Wang Huiyao: As Ukraine war drags on, why not give China’s peace plan a chance?SCMP | March 08 , 2023
From SCMP， 2023-3-7
■ Suspicious of Beijing’s motives, the West has dismissed the plan for having no actionable solutions.
■ But with leverage over Moscow and skin in the game, there is no other country better placed to mediate.
Illustration: Craig Stephens
By Wang Huiyao | Founder of the Center for China and Globalization(CCG)
There are basically two ways that wars end: in an outright victory or with a negotiated settlement. After a year of fighting in Ukraine, there is a growing consensus that neither side can secure a total victory any time soon.
Russia appears to lack the capability to overcome Ukraine while Western support continues. But Russian forces have dug in and it looks increasingly unlikely that Ukraine can eject them, even with better kit from the West.
Russian President Vladimir Putin will not give up – he sees defeat as an existential threat and has the resources to fight a prolonged war of attrition. And there remains the nightmarish possibility he could reach for the nuclear option if backed into a corner.
Meanwhile, sanctions have not crippled the Russian economy, and there is no sign of a serious effort to topple Putin. Any putsch is more likely to come from the ultranationalist right, and unlikely to end the fighting.
The longer the war drags on, the more suffering it causes. Odds are, we will be marking another grim anniversary next year – and who knows how many after that. Countless people will be killed, wounded or made homeless. Disrupted flows of grain and energy will worsen hunger in vulnerable regions and aggravate global inflation, feeding instability.
If neither side can prevail, the only way the bloodshed can end is at the negotiating table. Granted, that too seems unlikely – but not impossible.
The peace plan issued by China two weeks ago was immediately dismissed by the European Union and the United States – but, importantly, not by Russia or Ukraine. The United Nations called the plan an “important contribution” and while it is by no means perfect, it is the only option on the table.
With no end to the war in sight, the plan deserves proper consideration – if only as a stepping stone to a ceasefire and seven-party peace talks under the UN, to include the five permanent Security Council members, Ukraine and the EU.
There are two main criticisms in the West of Beijing’s proposal. But neither is sufficient to dismiss it out of hand.
The first is that the paper doesn’t offer actionable solutions. Indeed, it is largely a reiteration of principles and leaves crucial issues unaddressed. But it should be taken as a starting point. There is no way China – or any other party – can provide ready-made answers. Specifics must be thrashed out through negotiations between the key players.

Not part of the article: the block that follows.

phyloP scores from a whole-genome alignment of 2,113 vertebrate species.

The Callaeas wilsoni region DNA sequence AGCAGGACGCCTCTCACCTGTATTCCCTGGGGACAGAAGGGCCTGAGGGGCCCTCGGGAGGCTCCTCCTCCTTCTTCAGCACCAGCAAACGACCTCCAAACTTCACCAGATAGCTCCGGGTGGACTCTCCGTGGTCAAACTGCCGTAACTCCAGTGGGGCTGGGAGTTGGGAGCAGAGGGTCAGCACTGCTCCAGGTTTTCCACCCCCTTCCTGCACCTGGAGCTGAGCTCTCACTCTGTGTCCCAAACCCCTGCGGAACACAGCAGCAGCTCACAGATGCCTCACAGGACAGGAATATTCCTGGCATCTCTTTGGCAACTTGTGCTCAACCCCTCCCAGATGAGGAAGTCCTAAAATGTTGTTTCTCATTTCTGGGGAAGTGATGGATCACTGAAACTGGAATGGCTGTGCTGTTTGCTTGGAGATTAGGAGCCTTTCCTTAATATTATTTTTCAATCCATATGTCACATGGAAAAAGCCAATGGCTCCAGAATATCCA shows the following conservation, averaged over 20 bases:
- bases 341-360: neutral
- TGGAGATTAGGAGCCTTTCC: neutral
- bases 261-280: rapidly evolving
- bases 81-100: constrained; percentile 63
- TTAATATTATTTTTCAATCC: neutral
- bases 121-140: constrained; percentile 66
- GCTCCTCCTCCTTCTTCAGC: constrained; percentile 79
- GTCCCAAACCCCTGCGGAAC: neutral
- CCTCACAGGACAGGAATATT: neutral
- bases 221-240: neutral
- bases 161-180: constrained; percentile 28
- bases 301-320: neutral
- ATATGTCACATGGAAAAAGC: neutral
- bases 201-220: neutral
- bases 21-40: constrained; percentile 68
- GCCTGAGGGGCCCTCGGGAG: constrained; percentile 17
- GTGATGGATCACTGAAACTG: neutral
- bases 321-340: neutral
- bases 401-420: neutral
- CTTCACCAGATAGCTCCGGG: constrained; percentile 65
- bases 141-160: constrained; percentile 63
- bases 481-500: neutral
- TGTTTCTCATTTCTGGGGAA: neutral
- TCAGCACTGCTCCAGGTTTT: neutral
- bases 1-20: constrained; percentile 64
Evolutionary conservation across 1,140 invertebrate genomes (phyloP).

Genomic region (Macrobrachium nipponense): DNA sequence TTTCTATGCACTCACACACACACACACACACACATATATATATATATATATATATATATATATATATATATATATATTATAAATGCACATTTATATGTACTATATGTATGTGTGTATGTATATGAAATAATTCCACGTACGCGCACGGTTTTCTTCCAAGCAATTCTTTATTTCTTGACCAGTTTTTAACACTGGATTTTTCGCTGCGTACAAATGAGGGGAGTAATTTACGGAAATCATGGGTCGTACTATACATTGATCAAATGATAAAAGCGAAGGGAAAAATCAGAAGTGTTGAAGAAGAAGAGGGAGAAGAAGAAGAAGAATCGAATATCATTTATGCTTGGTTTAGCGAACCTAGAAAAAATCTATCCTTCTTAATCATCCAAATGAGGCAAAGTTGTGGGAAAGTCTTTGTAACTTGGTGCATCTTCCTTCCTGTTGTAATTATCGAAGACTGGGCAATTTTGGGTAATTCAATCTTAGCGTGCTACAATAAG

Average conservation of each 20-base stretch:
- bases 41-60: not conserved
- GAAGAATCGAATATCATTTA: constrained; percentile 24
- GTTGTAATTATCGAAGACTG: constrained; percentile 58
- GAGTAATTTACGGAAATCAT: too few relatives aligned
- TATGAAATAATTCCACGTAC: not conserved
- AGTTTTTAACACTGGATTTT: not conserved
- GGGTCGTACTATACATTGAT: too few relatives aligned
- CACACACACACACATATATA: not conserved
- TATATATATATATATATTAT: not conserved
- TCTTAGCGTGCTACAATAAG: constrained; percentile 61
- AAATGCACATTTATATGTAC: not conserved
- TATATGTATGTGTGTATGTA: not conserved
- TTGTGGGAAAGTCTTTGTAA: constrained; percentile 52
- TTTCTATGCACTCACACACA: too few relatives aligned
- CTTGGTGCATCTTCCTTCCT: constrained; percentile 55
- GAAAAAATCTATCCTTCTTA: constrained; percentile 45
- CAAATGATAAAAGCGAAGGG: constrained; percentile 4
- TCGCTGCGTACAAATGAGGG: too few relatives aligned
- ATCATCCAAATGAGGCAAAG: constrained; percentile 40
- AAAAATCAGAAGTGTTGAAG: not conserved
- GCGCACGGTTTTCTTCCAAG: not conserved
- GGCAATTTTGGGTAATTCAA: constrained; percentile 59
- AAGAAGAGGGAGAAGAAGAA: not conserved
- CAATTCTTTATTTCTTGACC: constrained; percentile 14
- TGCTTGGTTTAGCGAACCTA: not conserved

The second, more serious objection is that many in the West do not see Beijing as a credible mediator. From the start of the war, Beijing has straddled an awkward position on Ukraine. Its refusal to condemn Moscow’s invasion means many in the West view China’s stance as “pro-Russian neutrality”.
But it should be recognised that China has been cautious to avoid crossing the line on Western sanctions. China has provided humanitarian support to Ukraine, but there is no evidence it has supplied arms to Russia.
China’s refusal to join the campaign against Moscow may not sit well in the West, but it remains the majority stance elsewhere. More importantly, it is precisely this reluctance to intervene that puts Beijing in a unique position to help mediate.
Many are suspicious of Beijing’s motives for stepping in now. There is no doubt China has much to gain if it can help broker an end to the war.
International trade has been hit; and China is the biggest trading nation and the largest trading partner of both Russia and Ukraine. Fighting has also disrupted a key corridor of the Belt and Road Initiative and overland trade with Europe, while driving volatility in global markets that hurts China as a major importer of energy and grain.
Strategically, playing mediator will help China enhance its image, especially in the Global South, and preserve its strategic partner Russia, while ending a conflict that is damaging relations with the West. Brokering peace may not diminish competition with the US, but would surely help Beijing repair relations with the EU and peel the bloc away from Washington.
Cynical motivations aside, China remains best-placed to mediate – and the only one with significant leverage over Moscow. Beijing’s skin in the game only raises the chance of success; mediation does not have to be an act of altruism to work.
US President Joe Biden said the idea of China helping to negotiate a peace is “just not rational”. But it seems to me the objection is driven more by emotion and moral outrage.
Beijing’s self-interest and failure to take a stance against Russia do not negate the fact that peace would benefit everyone and let us focus on our other manifold challenges. The West would be cutting off its nose to spite its face if it dismisses a potential path to peace just because it came from China.
Also, if Beijing is serious about brokering peace, it must address the doubts over its willingness and ability to mediate fairly. For example, China’s leadership has been in contact with Putin since the crisis began but has yet to speak to Ukrainian president Volodymyr Zelensky. After the plan was released, Zelensky said he planned to talk to President Xi Jinping. Making this happen would be a good start.
Securing a multilateral resolution to the crisis in Ukraine is a long shot. China will have to stick its neck out further than it has ever been willing to, for there to be any chance of success. But there is no country better placed to do so. The West should give it a chance.
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